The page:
People contort all kinds of ways to describe a really original writer, but Big Machine is an amazing piece of work. A true American Gothic ‘horror’ in the vein of Poe, or Melville or James — this book is authentically scary, compulsively strange, and hugely exciting on the sentence level. It’s also funny as hell. A riff about the Washerwoman cult, who rewrite the Bible in bizarre contemporary idiom, is worth the price of admission by itself.
Sometimes pessimism is more encouraging than optimism, because more is true. I’m a huge fan of Straw Dogs, but the English counter-Humanist philosopher’s Heresies is just as bracing: ‘Belief in progress is the Prozac of the thinking classes’. Living in Los Angeles, where a brittle, self-obsessed ‘hopefulness’ is everywhere, I might need this writer (who […]
More timeless than current’. But I recently finished a long and complicated novel about Hollywood in the 60s, 70s and 80s, and am just now buckling down to write a short nonfiction book about this film, part of a series for Soft Skull Press. A little peremptorily written off as a mere ‘entertainment’, and also […]
Whether or not you give a damn about baseball cards, you should read Josh Wilker’s captivating blog, Cardboard Gods. Using vintage Topps imagery — the stagey, shaggy and strange captures of forgotten ballplayers in the 70s — as a launching pad, Wilker takes off on flights about everything from memory to athleticism to middle-aged failure. The guy’s such a great writer it hardly matters. Post after post after post is a winner.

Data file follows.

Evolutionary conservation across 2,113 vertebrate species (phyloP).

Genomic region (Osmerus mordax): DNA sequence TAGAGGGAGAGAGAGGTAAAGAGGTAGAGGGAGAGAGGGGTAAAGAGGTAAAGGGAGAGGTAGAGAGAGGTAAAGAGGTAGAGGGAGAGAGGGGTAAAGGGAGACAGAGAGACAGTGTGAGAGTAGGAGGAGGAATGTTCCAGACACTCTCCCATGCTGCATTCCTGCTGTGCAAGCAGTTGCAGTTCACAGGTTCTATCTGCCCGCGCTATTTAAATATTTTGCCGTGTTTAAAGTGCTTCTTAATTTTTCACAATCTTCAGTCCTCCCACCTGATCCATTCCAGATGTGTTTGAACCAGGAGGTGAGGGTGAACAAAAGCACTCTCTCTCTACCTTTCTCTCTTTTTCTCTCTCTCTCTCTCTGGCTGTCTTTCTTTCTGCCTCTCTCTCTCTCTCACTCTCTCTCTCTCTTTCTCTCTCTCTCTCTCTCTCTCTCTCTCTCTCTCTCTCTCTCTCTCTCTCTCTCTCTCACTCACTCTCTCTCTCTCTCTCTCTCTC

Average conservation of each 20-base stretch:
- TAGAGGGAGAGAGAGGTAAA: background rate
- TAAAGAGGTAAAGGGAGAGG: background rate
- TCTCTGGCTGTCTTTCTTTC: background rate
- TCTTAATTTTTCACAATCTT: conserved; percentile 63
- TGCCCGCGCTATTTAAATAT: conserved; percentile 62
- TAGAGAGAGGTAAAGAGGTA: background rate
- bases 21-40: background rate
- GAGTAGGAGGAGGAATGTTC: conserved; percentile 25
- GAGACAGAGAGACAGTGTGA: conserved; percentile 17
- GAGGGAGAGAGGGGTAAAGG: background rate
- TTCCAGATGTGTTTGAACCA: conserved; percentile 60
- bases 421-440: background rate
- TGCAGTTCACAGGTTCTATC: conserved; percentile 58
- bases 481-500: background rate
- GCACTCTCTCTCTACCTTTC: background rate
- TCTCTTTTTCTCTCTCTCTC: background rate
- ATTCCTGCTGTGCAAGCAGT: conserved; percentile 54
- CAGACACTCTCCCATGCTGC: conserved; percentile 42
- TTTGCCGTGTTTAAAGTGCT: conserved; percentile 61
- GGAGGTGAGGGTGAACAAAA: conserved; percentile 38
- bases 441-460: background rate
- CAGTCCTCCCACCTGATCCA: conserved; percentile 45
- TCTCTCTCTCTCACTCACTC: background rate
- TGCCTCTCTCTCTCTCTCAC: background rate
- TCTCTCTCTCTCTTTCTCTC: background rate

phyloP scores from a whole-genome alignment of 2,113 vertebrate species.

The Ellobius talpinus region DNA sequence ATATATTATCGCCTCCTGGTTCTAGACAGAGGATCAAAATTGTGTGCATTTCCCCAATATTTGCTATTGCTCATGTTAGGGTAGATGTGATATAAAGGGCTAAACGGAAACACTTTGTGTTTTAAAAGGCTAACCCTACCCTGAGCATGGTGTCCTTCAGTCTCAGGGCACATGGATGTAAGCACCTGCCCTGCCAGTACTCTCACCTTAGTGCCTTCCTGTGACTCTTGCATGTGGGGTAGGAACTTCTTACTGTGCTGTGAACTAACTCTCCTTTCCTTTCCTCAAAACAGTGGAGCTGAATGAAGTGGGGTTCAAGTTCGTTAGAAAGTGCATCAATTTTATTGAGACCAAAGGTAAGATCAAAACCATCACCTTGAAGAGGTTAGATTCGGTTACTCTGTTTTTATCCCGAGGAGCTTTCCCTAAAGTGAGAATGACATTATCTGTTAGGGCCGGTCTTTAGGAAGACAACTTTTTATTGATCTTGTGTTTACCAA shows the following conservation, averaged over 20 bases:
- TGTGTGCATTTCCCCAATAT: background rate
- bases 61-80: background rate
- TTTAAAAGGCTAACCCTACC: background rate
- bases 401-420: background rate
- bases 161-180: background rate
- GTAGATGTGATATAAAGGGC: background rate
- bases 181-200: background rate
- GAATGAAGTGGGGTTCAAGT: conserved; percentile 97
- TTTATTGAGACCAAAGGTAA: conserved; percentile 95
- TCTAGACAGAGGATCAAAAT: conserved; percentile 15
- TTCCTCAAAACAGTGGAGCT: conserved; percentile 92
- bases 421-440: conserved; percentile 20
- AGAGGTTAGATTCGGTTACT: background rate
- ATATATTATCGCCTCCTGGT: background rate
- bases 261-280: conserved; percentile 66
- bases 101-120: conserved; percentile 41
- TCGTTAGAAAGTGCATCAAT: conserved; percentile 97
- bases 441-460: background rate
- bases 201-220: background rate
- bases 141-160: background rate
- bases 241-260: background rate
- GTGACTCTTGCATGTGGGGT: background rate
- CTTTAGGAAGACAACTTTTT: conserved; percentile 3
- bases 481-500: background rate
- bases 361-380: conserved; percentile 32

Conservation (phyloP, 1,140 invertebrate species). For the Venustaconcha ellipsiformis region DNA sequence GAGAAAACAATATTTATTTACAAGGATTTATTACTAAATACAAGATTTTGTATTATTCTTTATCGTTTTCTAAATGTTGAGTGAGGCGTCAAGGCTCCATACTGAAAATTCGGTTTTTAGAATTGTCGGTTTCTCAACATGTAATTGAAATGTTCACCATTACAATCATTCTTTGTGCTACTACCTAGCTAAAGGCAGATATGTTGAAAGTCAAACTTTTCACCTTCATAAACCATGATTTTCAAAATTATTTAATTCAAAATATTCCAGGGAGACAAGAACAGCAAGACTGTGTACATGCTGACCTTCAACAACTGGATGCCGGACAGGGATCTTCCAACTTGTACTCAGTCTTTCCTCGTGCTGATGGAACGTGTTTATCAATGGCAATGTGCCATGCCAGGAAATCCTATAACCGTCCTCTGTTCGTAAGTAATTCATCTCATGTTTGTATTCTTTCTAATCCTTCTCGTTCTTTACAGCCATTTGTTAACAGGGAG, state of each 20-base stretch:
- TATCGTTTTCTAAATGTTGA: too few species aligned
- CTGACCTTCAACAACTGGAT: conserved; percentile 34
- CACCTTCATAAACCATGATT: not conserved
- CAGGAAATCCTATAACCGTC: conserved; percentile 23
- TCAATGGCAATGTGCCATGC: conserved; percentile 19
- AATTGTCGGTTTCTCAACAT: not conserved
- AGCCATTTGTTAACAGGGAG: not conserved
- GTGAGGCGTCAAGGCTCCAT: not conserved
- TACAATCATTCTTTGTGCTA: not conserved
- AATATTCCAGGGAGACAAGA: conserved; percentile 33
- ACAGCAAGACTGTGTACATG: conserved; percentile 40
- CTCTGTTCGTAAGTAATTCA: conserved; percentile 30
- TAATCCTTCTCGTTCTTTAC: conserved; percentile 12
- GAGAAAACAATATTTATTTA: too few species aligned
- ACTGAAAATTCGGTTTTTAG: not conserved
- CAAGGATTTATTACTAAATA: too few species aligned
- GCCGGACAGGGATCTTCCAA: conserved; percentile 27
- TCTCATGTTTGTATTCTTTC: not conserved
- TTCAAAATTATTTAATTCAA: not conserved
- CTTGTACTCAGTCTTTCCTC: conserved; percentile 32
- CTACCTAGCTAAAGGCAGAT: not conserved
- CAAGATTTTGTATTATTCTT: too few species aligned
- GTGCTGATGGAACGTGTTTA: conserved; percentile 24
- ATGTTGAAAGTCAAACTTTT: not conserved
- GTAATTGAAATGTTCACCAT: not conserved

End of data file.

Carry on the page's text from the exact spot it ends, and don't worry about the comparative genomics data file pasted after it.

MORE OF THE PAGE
Lisa Jane Persky takes beautiful, beautiful, photographs. To be fair, she also took my book jacket photo, but that doesn’t make her work less amazing. She covers a ton of ground: visit her site to look at vintage, CBGB’s era Debbie Harry, but stay for everything else.
The Disintegration Loops, a series of melty, mutated tape transfers, are pretty staggering [listen to Dip 1.3 below]. But William Basinski’s recent 92982, which seems to compress the murmur of all of Brooklyn, could even be better. ‘Ambient’ doesn’t nearly cover it: there’s a grandness, but never a grandiosity, of scale. It’s meditative without being […]
The Thing. Not the John Carpenter movie, of course, but the subscription-only art object, curated by a different person each time. Jonathan Lethem’s Chaldron Optical System is the current one, an item of enigmatic and satisfying beauty. Who knows what will be next?